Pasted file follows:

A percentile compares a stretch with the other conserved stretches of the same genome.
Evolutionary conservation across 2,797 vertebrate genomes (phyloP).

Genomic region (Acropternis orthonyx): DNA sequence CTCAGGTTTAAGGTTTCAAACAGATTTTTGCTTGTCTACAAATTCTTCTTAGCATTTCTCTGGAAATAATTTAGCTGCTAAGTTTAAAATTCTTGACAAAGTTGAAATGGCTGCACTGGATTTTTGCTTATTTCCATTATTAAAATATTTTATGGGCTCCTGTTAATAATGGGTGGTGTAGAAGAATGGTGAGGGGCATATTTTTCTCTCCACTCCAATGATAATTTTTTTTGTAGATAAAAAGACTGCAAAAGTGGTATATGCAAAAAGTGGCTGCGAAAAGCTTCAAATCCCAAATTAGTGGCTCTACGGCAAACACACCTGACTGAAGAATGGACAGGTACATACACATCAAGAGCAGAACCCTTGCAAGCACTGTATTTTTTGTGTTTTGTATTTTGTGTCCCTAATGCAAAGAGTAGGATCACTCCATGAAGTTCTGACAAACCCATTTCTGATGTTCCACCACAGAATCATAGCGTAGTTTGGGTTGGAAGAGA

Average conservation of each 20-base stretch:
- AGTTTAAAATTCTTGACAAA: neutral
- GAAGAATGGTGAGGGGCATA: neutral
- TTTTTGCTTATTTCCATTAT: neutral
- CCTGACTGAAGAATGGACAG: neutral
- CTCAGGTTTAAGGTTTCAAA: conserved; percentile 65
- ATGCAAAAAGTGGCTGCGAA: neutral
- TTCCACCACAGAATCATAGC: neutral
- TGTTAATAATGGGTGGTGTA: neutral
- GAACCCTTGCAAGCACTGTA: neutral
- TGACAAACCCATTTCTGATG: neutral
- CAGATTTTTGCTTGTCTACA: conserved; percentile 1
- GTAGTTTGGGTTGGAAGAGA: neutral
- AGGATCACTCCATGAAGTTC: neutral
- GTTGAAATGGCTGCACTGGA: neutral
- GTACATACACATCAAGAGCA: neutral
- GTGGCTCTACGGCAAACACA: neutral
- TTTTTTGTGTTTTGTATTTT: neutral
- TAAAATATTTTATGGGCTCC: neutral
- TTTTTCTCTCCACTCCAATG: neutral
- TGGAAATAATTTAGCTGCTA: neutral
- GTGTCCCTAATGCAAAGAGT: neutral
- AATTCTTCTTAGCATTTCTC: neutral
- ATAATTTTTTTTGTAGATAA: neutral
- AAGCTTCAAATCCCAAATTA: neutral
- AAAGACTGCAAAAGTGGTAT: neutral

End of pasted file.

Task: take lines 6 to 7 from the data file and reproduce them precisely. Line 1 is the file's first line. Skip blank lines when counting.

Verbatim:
- GAAGAATGGTGAGGGGCATA: neutral
- TTTTTGCTTATTTCCATTAT: neutral